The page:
Thoughts for the 4th of July

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From:Don Hammer <>
To:Histonet <>
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I just received this and altho not Histology, I found it interesting and
hope you all do as well.  Have a great Holiday.  This info sure wasn't in my
History Books.

Don Hammer, Retired Guy

> Have you ever wondered what happened to the 56 men
> who signed the Declaration of Independence?
> Five signers were captured by the British as traitors, and tortured before
> they died. Twelve had their homes ransacked and burned. Two lost their
> serving in the Revolutionary Army; another had two sons captured. Nine
> of the 56 fought and died from wounds or hardships of the Revolutionary
> They signed and they pledged their lives, their fortunes, and their sacred
> honor.
> What kind of men were they?
> Twenty-four were lawyers and jurists. Eleven were merchants, nine were
> farmers and large plantation owners; men of means, well educated. But
> they  signed the Declaration of Independence knowing full well that the
> penalty  would be death if they were captured. Carter Braxton of Virginia,
> wealthy planter and trader, saw his ships swept from the seas by the
> Navy.
> He sold his home and properties to pay his debts, and died in rags. Thomas
> McKeam was so hounded by the British that he was forced to move his family
> almost
> constantly. He served in the Congress without pay, and his family was kept
> hiding. His possessions were taken from him, and poverty was his reward.
> Vandals or soldiers looted the properties of Dillery, Hall, Clymer,
> Gwinnett, Heyward, Ruttledge, and Middleton. At the battle of Yorktown,
> Thomas Nelson Jr, noted that the British General Cornwallis had taken over
> the Nelson home for his headquarters. He quietly urged General George
> Washington to open fire. The home was destroyed, and
> Nelson died bankrupt.
> Francis Lewis had his home and properties destroyed. The enemy jailed his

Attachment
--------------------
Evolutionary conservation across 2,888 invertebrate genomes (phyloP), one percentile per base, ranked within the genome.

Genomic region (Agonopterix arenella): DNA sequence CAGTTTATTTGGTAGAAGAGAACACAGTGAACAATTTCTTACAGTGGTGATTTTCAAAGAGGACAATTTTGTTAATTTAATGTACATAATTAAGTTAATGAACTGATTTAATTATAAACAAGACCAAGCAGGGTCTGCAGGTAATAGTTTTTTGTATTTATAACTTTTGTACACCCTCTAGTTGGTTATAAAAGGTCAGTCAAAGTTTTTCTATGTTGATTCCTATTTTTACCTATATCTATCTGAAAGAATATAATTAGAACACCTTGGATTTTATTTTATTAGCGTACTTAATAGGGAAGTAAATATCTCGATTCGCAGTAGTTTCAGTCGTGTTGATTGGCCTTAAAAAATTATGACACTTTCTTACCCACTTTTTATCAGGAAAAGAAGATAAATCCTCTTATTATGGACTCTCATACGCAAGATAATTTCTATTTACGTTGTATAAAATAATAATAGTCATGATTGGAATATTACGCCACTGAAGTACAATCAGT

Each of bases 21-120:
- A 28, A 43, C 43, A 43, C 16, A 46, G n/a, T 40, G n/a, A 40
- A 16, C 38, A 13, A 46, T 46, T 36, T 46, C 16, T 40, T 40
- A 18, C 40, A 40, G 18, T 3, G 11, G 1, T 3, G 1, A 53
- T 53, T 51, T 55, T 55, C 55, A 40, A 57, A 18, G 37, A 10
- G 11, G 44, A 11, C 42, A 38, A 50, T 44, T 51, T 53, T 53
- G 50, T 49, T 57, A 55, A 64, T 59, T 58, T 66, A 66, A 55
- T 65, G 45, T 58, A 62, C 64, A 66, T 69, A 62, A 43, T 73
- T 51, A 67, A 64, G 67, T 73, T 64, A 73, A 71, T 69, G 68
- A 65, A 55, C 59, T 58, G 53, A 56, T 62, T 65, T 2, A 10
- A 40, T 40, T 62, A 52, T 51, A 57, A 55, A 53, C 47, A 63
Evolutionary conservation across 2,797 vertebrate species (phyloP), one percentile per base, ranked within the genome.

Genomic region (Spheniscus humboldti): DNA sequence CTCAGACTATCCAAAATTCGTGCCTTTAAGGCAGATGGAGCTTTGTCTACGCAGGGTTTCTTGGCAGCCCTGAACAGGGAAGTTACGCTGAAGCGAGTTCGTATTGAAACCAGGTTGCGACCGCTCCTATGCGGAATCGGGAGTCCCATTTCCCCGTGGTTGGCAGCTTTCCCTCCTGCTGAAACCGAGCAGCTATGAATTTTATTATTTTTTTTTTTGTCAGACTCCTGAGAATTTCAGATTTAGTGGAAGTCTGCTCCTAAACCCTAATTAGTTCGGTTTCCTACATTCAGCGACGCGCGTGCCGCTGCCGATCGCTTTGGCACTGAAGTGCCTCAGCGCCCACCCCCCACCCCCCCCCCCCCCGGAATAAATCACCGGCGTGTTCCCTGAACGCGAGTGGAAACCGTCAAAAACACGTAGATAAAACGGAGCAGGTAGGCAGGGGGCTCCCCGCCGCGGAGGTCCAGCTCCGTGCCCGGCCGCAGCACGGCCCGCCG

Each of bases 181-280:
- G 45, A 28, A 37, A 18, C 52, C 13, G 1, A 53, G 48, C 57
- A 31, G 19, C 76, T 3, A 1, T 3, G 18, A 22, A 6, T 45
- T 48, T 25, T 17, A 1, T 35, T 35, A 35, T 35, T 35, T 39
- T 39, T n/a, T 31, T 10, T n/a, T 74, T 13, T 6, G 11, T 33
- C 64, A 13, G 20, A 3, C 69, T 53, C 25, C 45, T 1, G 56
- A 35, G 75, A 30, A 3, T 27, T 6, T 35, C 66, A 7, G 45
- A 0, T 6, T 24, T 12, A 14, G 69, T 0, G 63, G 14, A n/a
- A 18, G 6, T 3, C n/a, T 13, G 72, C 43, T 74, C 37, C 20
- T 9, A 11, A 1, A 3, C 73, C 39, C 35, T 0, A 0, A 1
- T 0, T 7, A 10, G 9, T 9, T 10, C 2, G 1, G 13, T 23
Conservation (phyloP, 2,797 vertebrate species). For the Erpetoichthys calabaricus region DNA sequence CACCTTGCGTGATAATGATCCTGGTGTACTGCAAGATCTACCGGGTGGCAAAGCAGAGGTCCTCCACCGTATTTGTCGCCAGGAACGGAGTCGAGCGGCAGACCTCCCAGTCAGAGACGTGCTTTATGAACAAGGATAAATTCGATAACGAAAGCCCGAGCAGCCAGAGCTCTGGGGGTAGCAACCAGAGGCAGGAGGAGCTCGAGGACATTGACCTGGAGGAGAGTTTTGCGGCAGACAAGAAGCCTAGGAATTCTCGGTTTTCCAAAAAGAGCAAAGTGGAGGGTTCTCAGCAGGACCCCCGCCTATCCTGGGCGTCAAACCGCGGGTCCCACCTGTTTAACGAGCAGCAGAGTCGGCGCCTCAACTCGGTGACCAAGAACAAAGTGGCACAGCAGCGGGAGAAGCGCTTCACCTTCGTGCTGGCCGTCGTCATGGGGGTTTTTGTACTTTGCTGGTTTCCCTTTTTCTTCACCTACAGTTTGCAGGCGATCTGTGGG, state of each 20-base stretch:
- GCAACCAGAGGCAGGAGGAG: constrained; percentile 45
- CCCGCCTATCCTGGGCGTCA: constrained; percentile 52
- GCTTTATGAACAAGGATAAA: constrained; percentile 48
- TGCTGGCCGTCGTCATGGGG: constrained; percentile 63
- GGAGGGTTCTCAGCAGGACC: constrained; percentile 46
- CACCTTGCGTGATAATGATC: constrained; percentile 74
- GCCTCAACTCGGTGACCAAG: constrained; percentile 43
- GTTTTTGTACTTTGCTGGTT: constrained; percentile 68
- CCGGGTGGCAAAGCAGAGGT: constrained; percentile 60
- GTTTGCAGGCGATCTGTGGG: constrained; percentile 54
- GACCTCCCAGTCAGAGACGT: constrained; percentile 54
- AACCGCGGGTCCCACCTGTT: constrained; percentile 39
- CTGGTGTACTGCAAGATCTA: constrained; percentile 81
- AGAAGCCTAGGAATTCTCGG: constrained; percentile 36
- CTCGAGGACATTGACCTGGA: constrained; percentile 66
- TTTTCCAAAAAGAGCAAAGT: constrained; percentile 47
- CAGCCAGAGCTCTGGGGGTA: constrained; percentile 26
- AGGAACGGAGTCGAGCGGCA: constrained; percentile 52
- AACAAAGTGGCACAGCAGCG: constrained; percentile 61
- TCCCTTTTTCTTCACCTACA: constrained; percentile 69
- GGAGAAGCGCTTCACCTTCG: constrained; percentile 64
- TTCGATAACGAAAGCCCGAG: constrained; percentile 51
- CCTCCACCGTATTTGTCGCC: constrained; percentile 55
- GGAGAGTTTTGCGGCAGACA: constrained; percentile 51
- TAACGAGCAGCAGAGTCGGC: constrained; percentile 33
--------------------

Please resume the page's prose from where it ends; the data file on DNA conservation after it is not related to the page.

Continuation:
> wife, and she died within a few months. John Hart was driven from his
> bedside as she was dying. Their 13 children fled for their lives. His
> and his gristmill were laid to waste. For more than a year he lived in
> forests and caves, returning home to find his wife dead and his children
> vanished. A few weeks later he died from exhaustion and a broken heart.
> Norris and Livingston suffered similar fates.
> Such were the stories and sacrifices of the American Revolution. These
> not
> wild-eyed, rabble-rousing ruffians. They were soft-spoken men of means and
> education. They had security, but they valued liberty more. Standing>
> straight, and unwavering, they pledged: "For the support of this
> with firm reliance on the protection of
> the divine providence, we mutually pledge to each other, our lives, our
> fortunes, and our
> sacred honor."   They gave you and me a free and independent America.  The
> history books never told you a lot about what happened in the
> War. We didn't
> fight just the British. We were British subjects at that time and we
> our own
> government! Some of us take these liberties so much for granted, but we
> shouldn't. So, take a few minutes while enjoying your 4th of July holiday
> silently thank these
> patriots. It's not much to ask for the price they paid. Remember: freedom
> never free!
> Happy 4th of July----

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